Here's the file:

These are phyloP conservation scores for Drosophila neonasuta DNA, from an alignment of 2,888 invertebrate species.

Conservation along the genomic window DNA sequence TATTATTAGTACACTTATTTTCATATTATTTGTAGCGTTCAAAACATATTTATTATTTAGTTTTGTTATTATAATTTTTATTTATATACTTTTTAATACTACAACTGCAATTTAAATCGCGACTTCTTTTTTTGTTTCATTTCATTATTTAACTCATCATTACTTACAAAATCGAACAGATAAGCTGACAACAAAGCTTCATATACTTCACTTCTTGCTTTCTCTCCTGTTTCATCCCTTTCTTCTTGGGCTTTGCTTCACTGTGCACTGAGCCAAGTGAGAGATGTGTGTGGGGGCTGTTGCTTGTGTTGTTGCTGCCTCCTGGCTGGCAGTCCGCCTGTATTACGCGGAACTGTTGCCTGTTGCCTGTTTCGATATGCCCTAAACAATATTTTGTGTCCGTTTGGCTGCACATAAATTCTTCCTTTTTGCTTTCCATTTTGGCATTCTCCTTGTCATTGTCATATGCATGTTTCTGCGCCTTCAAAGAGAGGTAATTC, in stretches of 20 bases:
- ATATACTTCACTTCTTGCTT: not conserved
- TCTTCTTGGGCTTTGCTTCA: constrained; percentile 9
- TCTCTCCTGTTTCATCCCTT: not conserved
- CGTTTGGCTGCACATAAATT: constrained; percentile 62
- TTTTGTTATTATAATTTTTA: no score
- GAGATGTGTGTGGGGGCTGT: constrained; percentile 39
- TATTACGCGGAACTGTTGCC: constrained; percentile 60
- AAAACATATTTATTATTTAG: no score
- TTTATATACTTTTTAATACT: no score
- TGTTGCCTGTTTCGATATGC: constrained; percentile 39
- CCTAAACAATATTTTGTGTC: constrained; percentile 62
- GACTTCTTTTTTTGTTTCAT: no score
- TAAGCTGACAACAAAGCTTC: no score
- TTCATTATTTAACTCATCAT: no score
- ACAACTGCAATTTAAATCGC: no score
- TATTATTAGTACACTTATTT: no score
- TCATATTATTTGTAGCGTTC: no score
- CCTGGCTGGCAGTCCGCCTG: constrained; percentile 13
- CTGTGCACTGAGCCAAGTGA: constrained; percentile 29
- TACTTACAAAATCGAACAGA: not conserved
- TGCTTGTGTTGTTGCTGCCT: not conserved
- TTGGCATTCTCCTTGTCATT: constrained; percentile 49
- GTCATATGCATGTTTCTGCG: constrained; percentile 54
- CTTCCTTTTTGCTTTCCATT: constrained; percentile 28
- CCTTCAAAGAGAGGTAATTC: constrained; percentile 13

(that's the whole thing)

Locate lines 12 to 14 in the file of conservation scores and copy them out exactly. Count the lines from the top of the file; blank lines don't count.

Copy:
- TGTTGCCTGTTTCGATATGC: constrained; percentile 39
- CCTAAACAATATTTTGTGTC: constrained; percentile 62
- GACTTCTTTTTTTGTTTCAT: no score